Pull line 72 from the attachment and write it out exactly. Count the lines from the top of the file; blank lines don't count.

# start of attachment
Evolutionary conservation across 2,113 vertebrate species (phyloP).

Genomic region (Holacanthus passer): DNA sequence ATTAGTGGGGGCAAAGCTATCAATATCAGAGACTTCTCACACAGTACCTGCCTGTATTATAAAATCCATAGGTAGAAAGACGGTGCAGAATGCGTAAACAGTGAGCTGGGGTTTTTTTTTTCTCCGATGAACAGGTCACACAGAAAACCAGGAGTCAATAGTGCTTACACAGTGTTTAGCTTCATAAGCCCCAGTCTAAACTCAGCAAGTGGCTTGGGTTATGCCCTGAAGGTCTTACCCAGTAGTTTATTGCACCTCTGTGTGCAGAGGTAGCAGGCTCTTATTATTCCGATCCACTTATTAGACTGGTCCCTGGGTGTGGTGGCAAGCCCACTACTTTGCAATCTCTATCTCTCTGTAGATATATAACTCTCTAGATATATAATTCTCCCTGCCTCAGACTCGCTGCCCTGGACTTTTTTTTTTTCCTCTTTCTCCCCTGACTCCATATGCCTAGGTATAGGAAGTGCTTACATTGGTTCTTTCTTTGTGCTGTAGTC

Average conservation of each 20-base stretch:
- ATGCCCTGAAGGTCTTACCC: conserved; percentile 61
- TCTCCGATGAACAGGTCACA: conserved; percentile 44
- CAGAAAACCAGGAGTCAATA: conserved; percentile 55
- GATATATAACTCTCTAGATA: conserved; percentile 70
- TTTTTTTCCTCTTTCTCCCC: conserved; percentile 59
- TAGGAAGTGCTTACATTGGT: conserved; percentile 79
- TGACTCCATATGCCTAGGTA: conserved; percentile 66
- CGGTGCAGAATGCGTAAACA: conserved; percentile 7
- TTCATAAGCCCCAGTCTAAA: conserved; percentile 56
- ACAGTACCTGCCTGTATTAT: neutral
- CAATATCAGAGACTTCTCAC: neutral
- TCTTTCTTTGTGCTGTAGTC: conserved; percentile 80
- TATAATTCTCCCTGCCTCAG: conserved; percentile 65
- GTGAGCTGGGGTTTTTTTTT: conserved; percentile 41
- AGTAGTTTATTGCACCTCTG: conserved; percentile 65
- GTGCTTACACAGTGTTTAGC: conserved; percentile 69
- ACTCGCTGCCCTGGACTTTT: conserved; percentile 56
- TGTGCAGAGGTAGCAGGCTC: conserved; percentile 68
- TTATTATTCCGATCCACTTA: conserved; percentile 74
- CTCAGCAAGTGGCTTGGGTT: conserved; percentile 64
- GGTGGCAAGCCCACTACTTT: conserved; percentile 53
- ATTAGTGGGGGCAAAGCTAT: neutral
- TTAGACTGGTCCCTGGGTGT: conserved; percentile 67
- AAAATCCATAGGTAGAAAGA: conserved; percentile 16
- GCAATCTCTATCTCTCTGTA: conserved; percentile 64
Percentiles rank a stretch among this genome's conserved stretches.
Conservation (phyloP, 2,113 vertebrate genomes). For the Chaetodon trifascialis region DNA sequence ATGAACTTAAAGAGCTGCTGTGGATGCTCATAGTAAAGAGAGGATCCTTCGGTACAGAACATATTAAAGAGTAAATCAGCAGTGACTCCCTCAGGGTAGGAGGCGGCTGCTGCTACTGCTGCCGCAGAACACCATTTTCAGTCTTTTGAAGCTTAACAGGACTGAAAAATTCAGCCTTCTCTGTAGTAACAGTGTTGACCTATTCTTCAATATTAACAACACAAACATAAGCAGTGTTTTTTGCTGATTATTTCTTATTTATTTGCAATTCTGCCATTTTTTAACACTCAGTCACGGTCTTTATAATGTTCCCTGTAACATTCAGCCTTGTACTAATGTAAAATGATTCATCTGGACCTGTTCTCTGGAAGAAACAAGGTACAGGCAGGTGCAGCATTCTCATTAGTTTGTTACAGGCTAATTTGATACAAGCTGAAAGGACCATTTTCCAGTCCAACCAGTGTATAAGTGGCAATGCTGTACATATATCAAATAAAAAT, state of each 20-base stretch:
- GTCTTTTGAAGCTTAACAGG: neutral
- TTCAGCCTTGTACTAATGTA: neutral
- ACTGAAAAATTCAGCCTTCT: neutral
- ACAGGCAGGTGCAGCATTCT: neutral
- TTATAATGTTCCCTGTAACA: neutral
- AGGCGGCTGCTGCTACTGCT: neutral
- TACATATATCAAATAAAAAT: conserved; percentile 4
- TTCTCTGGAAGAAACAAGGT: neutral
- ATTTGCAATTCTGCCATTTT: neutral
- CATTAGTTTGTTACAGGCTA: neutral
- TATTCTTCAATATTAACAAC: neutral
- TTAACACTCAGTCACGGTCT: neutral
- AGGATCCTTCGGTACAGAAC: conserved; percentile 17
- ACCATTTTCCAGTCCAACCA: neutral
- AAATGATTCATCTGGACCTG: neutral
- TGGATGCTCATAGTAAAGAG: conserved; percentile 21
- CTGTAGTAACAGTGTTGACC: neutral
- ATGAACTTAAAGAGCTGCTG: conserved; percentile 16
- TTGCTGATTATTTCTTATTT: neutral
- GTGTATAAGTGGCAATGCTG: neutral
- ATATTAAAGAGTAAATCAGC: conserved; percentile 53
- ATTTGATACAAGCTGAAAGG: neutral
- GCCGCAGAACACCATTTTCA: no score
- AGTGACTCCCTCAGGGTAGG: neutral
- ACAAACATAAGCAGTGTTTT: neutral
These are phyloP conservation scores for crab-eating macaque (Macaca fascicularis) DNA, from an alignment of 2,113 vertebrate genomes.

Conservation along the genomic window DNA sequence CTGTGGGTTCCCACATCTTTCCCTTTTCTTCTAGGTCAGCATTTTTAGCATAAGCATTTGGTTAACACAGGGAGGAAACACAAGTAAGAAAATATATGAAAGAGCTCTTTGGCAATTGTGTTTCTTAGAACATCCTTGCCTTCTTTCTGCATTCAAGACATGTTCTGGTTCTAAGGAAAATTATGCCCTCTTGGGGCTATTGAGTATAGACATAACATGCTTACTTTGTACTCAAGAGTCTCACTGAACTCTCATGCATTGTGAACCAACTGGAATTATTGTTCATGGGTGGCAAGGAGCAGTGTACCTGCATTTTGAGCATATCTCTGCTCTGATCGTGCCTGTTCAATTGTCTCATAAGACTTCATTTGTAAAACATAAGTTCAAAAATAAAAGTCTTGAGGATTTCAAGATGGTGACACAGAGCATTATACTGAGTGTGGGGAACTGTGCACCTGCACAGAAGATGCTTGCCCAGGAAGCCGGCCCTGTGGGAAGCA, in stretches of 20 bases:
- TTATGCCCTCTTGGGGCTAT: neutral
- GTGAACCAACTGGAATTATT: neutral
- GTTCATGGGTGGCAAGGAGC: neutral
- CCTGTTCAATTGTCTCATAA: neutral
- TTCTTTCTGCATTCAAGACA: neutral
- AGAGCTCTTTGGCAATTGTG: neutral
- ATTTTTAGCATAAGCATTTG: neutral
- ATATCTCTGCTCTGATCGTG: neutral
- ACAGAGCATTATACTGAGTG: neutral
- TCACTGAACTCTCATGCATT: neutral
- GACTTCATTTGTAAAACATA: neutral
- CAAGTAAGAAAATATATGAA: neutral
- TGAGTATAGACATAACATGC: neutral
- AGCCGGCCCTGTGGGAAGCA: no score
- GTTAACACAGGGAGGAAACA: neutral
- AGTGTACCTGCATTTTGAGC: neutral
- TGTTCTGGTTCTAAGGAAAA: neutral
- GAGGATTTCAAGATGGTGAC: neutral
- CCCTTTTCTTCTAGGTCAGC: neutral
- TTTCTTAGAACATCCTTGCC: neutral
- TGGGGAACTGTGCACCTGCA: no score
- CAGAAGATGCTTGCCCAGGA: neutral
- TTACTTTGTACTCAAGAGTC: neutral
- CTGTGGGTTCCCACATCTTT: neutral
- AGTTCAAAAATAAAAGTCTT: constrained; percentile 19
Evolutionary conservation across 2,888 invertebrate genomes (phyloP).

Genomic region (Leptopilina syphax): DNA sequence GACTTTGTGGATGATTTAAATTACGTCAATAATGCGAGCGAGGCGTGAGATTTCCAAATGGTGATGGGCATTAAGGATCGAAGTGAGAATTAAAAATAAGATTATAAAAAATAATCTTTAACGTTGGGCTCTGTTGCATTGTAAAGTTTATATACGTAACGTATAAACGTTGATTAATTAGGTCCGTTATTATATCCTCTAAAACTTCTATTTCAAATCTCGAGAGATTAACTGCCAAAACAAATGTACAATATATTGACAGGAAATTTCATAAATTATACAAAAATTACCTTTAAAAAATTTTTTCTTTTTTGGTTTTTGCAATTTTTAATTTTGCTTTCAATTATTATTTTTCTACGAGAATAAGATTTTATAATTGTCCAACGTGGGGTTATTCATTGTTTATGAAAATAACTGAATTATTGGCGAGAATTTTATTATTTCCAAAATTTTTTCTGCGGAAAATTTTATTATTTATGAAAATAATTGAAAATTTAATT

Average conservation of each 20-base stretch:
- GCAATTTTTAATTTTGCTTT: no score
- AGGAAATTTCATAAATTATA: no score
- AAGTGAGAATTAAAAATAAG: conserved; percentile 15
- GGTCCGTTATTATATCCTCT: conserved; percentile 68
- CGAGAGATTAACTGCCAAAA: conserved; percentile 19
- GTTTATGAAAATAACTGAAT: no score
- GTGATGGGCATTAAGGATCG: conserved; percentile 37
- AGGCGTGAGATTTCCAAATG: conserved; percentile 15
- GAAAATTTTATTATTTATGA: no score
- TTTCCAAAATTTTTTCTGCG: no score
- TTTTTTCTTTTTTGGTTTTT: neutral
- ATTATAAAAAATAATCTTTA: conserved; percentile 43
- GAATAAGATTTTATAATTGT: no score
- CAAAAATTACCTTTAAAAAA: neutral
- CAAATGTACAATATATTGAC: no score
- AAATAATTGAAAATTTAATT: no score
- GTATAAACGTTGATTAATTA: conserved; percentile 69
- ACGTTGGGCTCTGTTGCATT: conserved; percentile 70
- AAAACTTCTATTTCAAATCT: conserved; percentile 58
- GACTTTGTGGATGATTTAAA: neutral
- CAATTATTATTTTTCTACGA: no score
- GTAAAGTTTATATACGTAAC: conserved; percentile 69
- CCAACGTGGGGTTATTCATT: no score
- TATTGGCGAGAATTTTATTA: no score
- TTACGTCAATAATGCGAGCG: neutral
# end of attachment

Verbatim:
- GTTAACACAGGGAGGAAACA: neutral